I’ve been reading a lot about political science recently. Mostly about how political parties, particularly American political parties, form and work, or don’t, as the case may be. It’s been inspiring ideas, especially in combination with my old art, but unfortunately, I don’t want to describe those ideas here.
At least, I don’t want to describe the ideas not directly related to my fiction here. The ideas for my fiction can come in due time, so I’m not going to write them out right now. As for the other ideas, this isn’t a political science blog. I’m not going to go through the effort to link to everything I’ve read. These thoughts of mine could be conceived by anyone, as long as they read what I’ve read, so there’s really no point in describing them without the linking.
But my reading has also lead me to realize that I read to learn, more than to know. I don’t care for nonfiction books that don’t surprise me. Not in the twist sense, but in the new information sense. When I begin to realize that I’ve heard most of the arguments on a topic before, I start to move on.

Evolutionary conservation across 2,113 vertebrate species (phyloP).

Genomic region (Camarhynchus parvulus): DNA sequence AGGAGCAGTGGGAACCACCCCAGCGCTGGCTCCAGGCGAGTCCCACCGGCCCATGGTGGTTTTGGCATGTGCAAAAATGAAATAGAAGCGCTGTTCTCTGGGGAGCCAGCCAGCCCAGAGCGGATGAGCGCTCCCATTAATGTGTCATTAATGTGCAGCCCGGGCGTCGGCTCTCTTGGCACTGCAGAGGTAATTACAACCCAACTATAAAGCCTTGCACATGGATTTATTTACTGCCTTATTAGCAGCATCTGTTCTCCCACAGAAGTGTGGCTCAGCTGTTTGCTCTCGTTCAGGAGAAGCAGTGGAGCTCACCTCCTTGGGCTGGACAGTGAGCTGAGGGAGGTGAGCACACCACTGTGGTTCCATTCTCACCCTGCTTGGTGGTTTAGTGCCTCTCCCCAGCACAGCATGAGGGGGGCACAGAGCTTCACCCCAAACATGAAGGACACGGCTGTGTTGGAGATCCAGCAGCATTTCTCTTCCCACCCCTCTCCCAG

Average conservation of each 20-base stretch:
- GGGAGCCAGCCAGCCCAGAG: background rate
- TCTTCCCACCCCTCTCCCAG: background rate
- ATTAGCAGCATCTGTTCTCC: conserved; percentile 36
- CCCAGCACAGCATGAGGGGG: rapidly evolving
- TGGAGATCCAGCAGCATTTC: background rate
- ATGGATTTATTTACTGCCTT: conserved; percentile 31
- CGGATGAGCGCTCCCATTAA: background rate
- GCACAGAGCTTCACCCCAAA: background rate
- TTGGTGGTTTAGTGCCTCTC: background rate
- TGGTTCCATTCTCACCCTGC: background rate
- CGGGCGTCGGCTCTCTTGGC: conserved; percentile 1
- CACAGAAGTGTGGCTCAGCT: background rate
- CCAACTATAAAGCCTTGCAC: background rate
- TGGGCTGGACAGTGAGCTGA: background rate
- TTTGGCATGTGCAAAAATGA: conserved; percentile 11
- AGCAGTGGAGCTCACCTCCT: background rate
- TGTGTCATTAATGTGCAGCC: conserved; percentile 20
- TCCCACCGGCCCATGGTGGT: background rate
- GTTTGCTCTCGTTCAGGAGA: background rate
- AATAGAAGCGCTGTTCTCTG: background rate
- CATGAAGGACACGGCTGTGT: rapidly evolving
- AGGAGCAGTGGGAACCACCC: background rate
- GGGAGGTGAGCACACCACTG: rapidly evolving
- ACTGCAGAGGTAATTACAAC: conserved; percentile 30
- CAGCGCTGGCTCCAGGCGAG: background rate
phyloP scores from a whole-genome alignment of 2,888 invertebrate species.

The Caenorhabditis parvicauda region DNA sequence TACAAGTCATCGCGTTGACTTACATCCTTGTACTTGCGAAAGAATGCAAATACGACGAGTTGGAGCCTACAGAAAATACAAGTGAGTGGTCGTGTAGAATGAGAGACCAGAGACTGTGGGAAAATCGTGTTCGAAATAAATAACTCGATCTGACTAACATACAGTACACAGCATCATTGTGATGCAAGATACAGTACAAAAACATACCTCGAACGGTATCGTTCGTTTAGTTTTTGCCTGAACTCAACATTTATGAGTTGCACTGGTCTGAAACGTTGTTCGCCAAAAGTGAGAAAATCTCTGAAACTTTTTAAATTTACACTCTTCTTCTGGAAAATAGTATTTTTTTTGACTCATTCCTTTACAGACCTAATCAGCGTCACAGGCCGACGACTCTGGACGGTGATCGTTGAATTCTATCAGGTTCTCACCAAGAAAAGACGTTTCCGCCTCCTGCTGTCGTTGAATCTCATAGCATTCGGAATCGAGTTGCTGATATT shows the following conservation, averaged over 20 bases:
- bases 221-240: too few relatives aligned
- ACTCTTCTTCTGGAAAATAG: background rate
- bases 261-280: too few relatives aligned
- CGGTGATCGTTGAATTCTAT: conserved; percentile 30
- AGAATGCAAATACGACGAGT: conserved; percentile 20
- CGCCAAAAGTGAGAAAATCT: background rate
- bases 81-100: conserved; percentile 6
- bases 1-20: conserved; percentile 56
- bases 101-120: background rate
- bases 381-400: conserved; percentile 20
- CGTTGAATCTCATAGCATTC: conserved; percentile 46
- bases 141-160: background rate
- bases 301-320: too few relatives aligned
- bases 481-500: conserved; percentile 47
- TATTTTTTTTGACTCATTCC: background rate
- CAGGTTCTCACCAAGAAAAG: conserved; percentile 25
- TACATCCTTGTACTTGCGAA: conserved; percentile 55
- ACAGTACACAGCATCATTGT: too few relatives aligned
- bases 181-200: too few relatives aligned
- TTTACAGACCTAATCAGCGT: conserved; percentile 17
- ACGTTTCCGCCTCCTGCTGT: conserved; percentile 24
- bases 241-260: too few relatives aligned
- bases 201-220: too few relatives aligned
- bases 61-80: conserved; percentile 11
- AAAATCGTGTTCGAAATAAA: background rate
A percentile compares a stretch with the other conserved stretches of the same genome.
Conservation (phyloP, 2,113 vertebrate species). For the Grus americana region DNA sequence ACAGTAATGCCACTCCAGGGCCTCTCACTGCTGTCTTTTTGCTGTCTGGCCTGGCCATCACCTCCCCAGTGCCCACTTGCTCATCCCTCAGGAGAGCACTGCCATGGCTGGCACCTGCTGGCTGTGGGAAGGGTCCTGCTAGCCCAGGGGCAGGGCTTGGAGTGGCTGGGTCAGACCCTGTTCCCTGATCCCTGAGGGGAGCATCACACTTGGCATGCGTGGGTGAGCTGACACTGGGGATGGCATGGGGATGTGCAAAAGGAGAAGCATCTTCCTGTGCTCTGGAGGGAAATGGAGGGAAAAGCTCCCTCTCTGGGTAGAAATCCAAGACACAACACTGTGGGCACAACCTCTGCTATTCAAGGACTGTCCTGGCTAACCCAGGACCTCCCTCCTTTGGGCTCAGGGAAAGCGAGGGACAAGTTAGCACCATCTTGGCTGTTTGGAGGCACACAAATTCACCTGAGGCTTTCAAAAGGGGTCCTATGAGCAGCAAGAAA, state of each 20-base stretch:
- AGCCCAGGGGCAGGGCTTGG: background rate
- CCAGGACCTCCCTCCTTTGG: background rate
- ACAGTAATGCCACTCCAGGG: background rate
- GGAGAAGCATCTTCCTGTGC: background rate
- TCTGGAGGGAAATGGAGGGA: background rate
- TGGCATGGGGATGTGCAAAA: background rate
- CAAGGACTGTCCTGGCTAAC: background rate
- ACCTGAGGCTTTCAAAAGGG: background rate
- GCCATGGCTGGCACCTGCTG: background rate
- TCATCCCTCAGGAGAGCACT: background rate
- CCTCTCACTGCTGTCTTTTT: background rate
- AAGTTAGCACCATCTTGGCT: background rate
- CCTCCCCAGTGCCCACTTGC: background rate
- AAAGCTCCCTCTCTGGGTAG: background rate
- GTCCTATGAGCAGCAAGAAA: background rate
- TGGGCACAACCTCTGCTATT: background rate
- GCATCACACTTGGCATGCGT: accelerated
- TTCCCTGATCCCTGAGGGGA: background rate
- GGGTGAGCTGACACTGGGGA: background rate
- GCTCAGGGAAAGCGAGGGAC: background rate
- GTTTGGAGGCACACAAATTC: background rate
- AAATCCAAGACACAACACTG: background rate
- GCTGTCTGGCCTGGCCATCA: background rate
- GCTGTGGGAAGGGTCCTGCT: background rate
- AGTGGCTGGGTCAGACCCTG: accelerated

The only other thing I’ve wanted to talk about this week was how D&D dealt with spirits and other worlds, and my thoughts on that can be summed up in a paragraph, as follows. D&D deals with ghosts by having them be on another plane, the “Near Ethereal Plane,” which is layered on top of mundane reality. This is because the early writers of the game put thought into what the planes actually were, namely, that a plane is a state of existence. I also wonder if acting like a ghost could continue on to other layered planes.
While I may not have said much of substance, but at least I managed to clear a mild case of writer’s block.